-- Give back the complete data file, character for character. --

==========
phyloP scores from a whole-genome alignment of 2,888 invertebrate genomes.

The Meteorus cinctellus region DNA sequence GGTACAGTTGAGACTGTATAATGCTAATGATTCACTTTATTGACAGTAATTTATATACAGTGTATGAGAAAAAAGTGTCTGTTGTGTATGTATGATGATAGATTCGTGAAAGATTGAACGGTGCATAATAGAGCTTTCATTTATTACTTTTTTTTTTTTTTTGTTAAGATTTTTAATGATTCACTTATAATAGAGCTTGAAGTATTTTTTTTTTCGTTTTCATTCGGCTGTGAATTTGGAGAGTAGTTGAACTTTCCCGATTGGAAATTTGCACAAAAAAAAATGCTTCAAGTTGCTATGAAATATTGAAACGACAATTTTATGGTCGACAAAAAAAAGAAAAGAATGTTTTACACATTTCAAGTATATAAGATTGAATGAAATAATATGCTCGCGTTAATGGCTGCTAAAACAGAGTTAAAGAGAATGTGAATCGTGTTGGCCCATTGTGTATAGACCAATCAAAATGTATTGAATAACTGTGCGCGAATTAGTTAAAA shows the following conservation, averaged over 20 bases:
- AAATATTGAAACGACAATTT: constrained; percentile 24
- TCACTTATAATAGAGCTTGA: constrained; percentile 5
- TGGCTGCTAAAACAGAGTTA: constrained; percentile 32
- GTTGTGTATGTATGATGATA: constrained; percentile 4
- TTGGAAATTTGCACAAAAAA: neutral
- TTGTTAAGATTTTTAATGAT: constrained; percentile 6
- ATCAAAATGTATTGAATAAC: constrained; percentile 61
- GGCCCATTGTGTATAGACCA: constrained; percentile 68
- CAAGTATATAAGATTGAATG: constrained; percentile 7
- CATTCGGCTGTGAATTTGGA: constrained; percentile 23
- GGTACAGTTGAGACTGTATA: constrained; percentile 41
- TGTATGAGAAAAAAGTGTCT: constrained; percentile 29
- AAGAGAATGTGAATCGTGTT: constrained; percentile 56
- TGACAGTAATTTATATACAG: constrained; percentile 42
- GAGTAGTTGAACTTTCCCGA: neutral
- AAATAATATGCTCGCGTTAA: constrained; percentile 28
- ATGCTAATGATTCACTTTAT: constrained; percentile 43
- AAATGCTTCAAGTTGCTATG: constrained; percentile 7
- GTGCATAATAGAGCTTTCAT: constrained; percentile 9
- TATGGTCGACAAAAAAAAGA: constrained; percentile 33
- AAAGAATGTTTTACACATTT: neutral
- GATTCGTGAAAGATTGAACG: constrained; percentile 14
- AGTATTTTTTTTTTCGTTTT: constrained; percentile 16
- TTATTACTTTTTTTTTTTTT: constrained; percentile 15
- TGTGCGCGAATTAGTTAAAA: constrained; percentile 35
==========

phyloP scores from a whole-genome alignment of 2,888 invertebrate genomes.

The Meteorus cinctellus region DNA sequence GGTACAGTTGAGACTGTATAATGCTAATGATTCACTTTATTGACAGTAATTTATATACAGTGTATGAGAAAAAAGTGTCTGTTGTGTATGTATGATGATAGATTCGTGAAAGATTGAACGGTGCATAATAGAGCTTTCATTTATTACTTTTTTTTTTTTTTTGTTAAGATTTTTAATGATTCACTTATAATAGAGCTTGAAGTATTTTTTTTTTCGTTTTCATTCGGCTGTGAATTTGGAGAGTAGTTGAACTTTCCCGATTGGAAATTTGCACAAAAAAAAATGCTTCAAGTTGCTATGAAATATTGAAACGACAATTTTATGGTCGACAAAAAAAAGAAAAGAATGTTTTACACATTTCAAGTATATAAGATTGAATGAAATAATATGCTCGCGTTAATGGCTGCTAAAACAGAGTTAAAGAGAATGTGAATCGTGTTGGCCCATTGTGTATAGACCAATCAAAATGTATTGAATAACTGTGCGCGAATTAGTTAAAA shows the following conservation, averaged over 20 bases:
- AAATATTGAAACGACAATTT: constrained; percentile 24
- TCACTTATAATAGAGCTTGA: constrained; percentile 5
- TGGCTGCTAAAACAGAGTTA: constrained; percentile 32
- GTTGTGTATGTATGATGATA: constrained; percentile 4
- TTGGAAATTTGCACAAAAAA: neutral
- TTGTTAAGATTTTTAATGAT: constrained; percentile 6
- ATCAAAATGTATTGAATAAC: constrained; percentile 61
- GGCCCATTGTGTATAGACCA: constrained; percentile 68
- CAAGTATATAAGATTGAATG: constrained; percentile 7
- CATTCGGCTGTGAATTTGGA: constrained; percentile 23
- GGTACAGTTGAGACTGTATA: constrained; percentile 41
- TGTATGAGAAAAAAGTGTCT: constrained; percentile 29
- AAGAGAATGTGAATCGTGTT: constrained; percentile 56
- TGACAGTAATTTATATACAG: constrained; percentile 42
- GAGTAGTTGAACTTTCCCGA: neutral
- AAATAATATGCTCGCGTTAA: constrained; percentile 28
- ATGCTAATGATTCACTTTAT: constrained; percentile 43
- AAATGCTTCAAGTTGCTATG: constrained; percentile 7
- GTGCATAATAGAGCTTTCAT: constrained; percentile 9
- TATGGTCGACAAAAAAAAGA: constrained; percentile 33
- AAAGAATGTTTTACACATTT: neutral
- GATTCGTGAAAGATTGAACG: constrained; percentile 14
- AGTATTTTTTTTTTCGTTTT: constrained; percentile 16
- TTATTACTTTTTTTTTTTTT: constrained; percentile 15
- TGTGCGCGAATTAGTTAAAA: constrained; percentile 35